With the weather warming up, people are heading back out to Trenton’s Elizabeth Park to enjoy some fresh air. Not everyone is looking to stay on dry land, however.
Squirrels and rabbits roam the island Elizabeth Park sits upon, but the dark water of the Detroit River teems with wildlife like honking geese, cawing gulls, majestic bald eagles and swimming ducks that all call the area home. Beneath the waves, however, lies a true bounty for fishing enthusiasts.
Trenton’s stretch of the Detroit River, running to Lake Erie from Lake St. Clair to the north, has a reputation for some of the best fishing in the state and beyond.
“It’s some of the best fishing in the country, maybe even the world,” said Paul Van Hooser, manager of the Elizabeth Park Marina.
Fishing enthusiasts can head out about 100 yards into the river and find plenty of fish, especially walleye, Van Hooser added. “Once you launch your boat you don’t have to go far.”
Currently, walleye is in season, as the fish are moving into shallower water from Lake Erie to spawn.
The park just wrapped up their part of the Cabela’s Master Walleye Circuit tournament for the Detroit River, which saw Brownstown natives Greg Bliznik and Keith Greear win with 43 pounds of walleye after the first day; the second day was canceled due to inclement weather.
While on a day-to-day basis cold weather doesn’t have much effect on the river because water temperature doesn’t change much overnight, the strong winds reduced water levels and made it difficult for the boat ramps to be usable.
According to Frank Chakrabarty, owner and operator of the Trenton Lighthouse bait shop, the area features some of the best walleye fishing in the United States.
“It’s been written up all the way to the west coast,” he said.
In a few weeks, the river will see the start of bass season, with runs of silver bass, small-mouth bass and large-mouth bass. All of this will lead to bass fishing tournaments later in the year.
The Bassmaster Classic tournament, one of which was held last year from Trenton, is the largest bass fishing tournament in the world, he said, and attracts fishermen from across the globe, including places such as Japan or Australia. Chakrabarty felt that this area is probably the best in the country for bass fishing, as well as perch.
Van Hooser agreed, saying that he’s seen fishermen come in from the other side of the state and beyond.
While the Great Lakes region in general is known for its fishing industry, with sport fishing contributing $4 billion a year, according to government figures, the Detroit River’s narrow channel is a boon to fishing in general.
Van Hooser praised Trenton’s location over other local berths though, such as Wyandotte’s, due to Trenton’s closer location to Lake Erie.
The fish funnel into this area from the lake to the river from this end, he explained, so they show up earlier in Trenton.
Chakrabarty calls the area’s fishing “very good to excellent,” and had his own ideas on why Trenton’s fishing is so highly regarded, including its location. He believes it is due to the geography of the area, which features shallower, narrow waters created by the land limiting the effect of wind and storms.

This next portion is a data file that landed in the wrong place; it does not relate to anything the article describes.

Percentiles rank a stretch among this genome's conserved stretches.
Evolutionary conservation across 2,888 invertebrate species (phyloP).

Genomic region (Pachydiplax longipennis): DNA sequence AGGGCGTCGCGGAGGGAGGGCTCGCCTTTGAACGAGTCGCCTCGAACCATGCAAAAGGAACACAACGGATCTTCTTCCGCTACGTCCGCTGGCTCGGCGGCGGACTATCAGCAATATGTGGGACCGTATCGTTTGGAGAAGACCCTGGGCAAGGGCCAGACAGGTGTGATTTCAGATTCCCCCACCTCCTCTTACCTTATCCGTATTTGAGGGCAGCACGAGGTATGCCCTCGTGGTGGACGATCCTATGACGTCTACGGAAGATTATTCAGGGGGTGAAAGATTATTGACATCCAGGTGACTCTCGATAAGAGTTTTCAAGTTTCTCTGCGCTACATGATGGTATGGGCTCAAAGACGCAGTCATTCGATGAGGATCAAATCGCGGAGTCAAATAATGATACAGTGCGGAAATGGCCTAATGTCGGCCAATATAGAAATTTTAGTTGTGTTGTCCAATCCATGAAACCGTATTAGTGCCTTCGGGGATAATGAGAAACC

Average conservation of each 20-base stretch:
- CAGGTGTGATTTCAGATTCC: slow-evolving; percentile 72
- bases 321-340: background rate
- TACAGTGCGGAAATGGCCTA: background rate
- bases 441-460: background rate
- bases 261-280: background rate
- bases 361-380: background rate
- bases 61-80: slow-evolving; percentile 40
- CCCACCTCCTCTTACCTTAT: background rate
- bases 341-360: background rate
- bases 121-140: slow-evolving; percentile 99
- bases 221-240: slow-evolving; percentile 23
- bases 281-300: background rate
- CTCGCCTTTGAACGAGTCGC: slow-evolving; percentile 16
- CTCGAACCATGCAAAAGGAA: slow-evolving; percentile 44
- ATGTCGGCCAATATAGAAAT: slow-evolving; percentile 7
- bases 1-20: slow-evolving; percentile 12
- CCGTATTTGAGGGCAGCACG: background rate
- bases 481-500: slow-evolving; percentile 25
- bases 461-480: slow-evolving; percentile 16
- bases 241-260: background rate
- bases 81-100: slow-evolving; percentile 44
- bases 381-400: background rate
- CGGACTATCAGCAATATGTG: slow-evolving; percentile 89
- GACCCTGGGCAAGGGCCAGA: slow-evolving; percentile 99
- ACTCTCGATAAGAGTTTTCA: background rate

“Only the north wind bothers us,” he said. “We’re lucky that way. The wider and deeper the water, the worse it can get.”
With less wind, the waters stay calmer and are less prone to getting stirred up and dirty. Dirty waters make it difficult for fish to spot bait.
Chakrabarty also noted the wide variety of fish that come through this section of the river. In addition to walleye, bass and perch, he and Van Hooser said that muskie, sturgeon, steelhead, carp, shad, pike, and catfish can all be found at different times of the year.
“Anything in Michigan can run that river,” Chakrabarty added.
Not all fishing enthusiasts agree with Van Hooser and Chakrabarty’s assessment, however. One fisherman, who wanted to remain anonymous, was heading out on the river and remarked that he didn’t really like it that much.
“I only come here because the other areas are all taken up,” he said.
His sentiments don’t seem to be too common, though. Chakrabarty said that in a few weeks, the bank fishermen will start out in force, adding that it could be wall-to-wall.
Even in the winter, the area is a popular spot for ice fishing, giving way to boats once the ice breaks up. He also said that there could be 200-300 boats on the river when the season gets into full swing, with many of those fishermen catching fish to take home and eat.
Chakrabarty said that many of those fishermen are regulars to the area and stop by his shop, located just outside of Elizabeth Park.
“I’d say about 60% are repeat customers,” he explained. “Some are from all over.”
In the 22 years that it has been in business, the Lighthouse has catered to the large fishing contingent that comes through on the way to the park, opening in the spring and operating through the fall seven days a week.
The store carries vital goods, such as breakdown equipment for emergencies, fishing lines, food and the mainstay of the fishing community: bait.
Artificial bait, such as crankbaits, rubber worms, spinners and plastic bait are available, but the live bait is more popular among the Trenton crowd.
Minnows, night crawlers, crayfish, leeches and waxworms are more frequently used by fishermen here for catching fish like walleye, Chakrabarty explained.
The fish will begin to fill the river and the waters will soon become inundated with fishermen. Chakrabarty believes that the area is of vital importance.
“We’re very lucky to have the river," he said.